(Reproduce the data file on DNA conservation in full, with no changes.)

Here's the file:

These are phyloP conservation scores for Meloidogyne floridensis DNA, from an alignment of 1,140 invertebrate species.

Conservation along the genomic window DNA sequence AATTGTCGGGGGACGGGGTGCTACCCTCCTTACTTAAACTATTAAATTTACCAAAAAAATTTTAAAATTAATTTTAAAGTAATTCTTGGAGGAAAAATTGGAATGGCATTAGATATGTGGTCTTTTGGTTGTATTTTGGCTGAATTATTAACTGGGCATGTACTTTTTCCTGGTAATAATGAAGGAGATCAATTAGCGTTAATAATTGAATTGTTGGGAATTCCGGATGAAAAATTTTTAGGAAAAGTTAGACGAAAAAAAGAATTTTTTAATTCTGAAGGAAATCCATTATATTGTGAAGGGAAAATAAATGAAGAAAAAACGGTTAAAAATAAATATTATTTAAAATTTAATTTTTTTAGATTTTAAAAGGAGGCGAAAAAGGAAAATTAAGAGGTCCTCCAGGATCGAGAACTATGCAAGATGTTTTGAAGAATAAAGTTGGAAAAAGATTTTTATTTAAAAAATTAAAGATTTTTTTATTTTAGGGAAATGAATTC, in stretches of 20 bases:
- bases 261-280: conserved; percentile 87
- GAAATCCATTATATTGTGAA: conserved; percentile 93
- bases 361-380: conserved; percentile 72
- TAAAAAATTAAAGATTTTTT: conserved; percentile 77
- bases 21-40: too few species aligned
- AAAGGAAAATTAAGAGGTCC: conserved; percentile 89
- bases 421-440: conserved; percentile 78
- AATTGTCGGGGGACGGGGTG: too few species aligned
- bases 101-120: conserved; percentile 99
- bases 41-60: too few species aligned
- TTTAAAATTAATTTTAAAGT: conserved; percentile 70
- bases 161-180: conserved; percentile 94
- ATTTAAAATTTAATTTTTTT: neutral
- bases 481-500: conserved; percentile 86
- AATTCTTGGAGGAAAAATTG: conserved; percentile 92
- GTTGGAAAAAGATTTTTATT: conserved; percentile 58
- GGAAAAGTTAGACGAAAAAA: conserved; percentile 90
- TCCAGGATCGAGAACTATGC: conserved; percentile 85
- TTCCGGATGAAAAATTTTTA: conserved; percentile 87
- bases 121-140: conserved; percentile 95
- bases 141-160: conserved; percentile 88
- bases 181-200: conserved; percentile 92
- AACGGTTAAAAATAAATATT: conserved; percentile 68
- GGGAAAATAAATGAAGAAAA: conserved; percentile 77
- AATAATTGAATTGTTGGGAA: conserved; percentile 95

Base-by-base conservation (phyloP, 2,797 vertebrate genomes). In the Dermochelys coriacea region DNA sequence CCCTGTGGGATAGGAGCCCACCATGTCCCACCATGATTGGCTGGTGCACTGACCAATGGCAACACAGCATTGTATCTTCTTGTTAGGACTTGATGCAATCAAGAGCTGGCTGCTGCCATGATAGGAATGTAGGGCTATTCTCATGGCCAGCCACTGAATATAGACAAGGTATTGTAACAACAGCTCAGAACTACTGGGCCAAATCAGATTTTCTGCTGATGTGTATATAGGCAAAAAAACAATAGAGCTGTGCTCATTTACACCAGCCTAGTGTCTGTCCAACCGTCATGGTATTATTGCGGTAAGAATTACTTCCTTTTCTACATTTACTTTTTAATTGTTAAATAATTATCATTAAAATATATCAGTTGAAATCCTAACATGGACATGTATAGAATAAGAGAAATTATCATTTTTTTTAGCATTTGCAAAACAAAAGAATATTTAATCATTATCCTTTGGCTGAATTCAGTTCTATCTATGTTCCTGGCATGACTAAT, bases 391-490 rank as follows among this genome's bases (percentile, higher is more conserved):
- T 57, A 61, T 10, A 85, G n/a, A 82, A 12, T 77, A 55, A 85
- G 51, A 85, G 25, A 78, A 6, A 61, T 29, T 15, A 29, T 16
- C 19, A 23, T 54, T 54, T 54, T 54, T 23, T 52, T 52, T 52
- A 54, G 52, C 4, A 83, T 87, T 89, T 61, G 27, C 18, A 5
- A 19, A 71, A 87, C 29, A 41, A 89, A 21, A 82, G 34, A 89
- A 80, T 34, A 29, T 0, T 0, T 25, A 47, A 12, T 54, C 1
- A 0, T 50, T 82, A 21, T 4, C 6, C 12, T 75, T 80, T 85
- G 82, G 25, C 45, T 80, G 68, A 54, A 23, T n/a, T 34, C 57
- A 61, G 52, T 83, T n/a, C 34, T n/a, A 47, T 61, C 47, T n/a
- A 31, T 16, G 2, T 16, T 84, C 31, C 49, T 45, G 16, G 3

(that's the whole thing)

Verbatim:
These are phyloP conservation scores for Meloidogyne floridensis DNA, from an alignment of 1,140 invertebrate species.

Conservation along the genomic window DNA sequence AATTGTCGGGGGACGGGGTGCTACCCTCCTTACTTAAACTATTAAATTTACCAAAAAAATTTTAAAATTAATTTTAAAGTAATTCTTGGAGGAAAAATTGGAATGGCATTAGATATGTGGTCTTTTGGTTGTATTTTGGCTGAATTATTAACTGGGCATGTACTTTTTCCTGGTAATAATGAAGGAGATCAATTAGCGTTAATAATTGAATTGTTGGGAATTCCGGATGAAAAATTTTTAGGAAAAGTTAGACGAAAAAAAGAATTTTTTAATTCTGAAGGAAATCCATTATATTGTGAAGGGAAAATAAATGAAGAAAAAACGGTTAAAAATAAATATTATTTAAAATTTAATTTTTTTAGATTTTAAAAGGAGGCGAAAAAGGAAAATTAAGAGGTCCTCCAGGATCGAGAACTATGCAAGATGTTTTGAAGAATAAAGTTGGAAAAAGATTTTTATTTAAAAAATTAAAGATTTTTTTATTTTAGGGAAATGAATTC, in stretches of 20 bases:
- bases 261-280: conserved; percentile 87
- GAAATCCATTATATTGTGAA: conserved; percentile 93
- bases 361-380: conserved; percentile 72
- TAAAAAATTAAAGATTTTTT: conserved; percentile 77
- bases 21-40: too few species aligned
- AAAGGAAAATTAAGAGGTCC: conserved; percentile 89
- bases 421-440: conserved; percentile 78
- AATTGTCGGGGGACGGGGTG: too few species aligned
- bases 101-120: conserved; percentile 99
- bases 41-60: too few species aligned
- TTTAAAATTAATTTTAAAGT: conserved; percentile 70
- bases 161-180: conserved; percentile 94
- ATTTAAAATTTAATTTTTTT: neutral
- bases 481-500: conserved; percentile 86
- AATTCTTGGAGGAAAAATTG: conserved; percentile 92
- GTTGGAAAAAGATTTTTATT: conserved; percentile 58
- GGAAAAGTTAGACGAAAAAA: conserved; percentile 90
- TCCAGGATCGAGAACTATGC: conserved; percentile 85
- TTCCGGATGAAAAATTTTTA: conserved; percentile 87
- bases 121-140: conserved; percentile 95
- bases 141-160: conserved; percentile 88
- bases 181-200: conserved; percentile 92
- AACGGTTAAAAATAAATATT: conserved; percentile 68
- GGGAAAATAAATGAAGAAAA: conserved; percentile 77
- AATAATTGAATTGTTGGGAA: conserved; percentile 95

Base-by-base conservation (phyloP, 2,797 vertebrate genomes). In the Dermochelys coriacea region DNA sequence CCCTGTGGGATAGGAGCCCACCATGTCCCACCATGATTGGCTGGTGCACTGACCAATGGCAACACAGCATTGTATCTTCTTGTTAGGACTTGATGCAATCAAGAGCTGGCTGCTGCCATGATAGGAATGTAGGGCTATTCTCATGGCCAGCCACTGAATATAGACAAGGTATTGTAACAACAGCTCAGAACTACTGGGCCAAATCAGATTTTCTGCTGATGTGTATATAGGCAAAAAAACAATAGAGCTGTGCTCATTTACACCAGCCTAGTGTCTGTCCAACCGTCATGGTATTATTGCGGTAAGAATTACTTCCTTTTCTACATTTACTTTTTAATTGTTAAATAATTATCATTAAAATATATCAGTTGAAATCCTAACATGGACATGTATAGAATAAGAGAAATTATCATTTTTTTTAGCATTTGCAAAACAAAAGAATATTTAATCATTATCCTTTGGCTGAATTCAGTTCTATCTATGTTCCTGGCATGACTAAT, bases 391-490 rank as follows among this genome's bases (percentile, higher is more conserved):
- T 57, A 61, T 10, A 85, G n/a, A 82, A 12, T 77, A 55, A 85
- G 51, A 85, G 25, A 78, A 6, A 61, T 29, T 15, A 29, T 16
- C 19, A 23, T 54, T 54, T 54, T 54, T 23, T 52, T 52, T 52
- A 54, G 52, C 4, A 83, T 87, T 89, T 61, G 27, C 18, A 5
- A 19, A 71, A 87, C 29, A 41, A 89, A 21, A 82, G 34, A 89
- A 80, T 34, A 29, T 0, T 0, T 25, A 47, A 12, T 54, C 1
- A 0, T 50, T 82, A 21, T 4, C 6, C 12, T 75, T 80, T 85
- G 82, G 25, C 45, T 80, G 68, A 54, A 23, T n/a, T 34, C 57
- A 61, G 52, T 83, T n/a, C 34, T n/a, A 47, T 61, C 47, T n/a
- A 31, T 16, G 2, T 16, T 84, C 31, C 49, T 45, G 16, G 3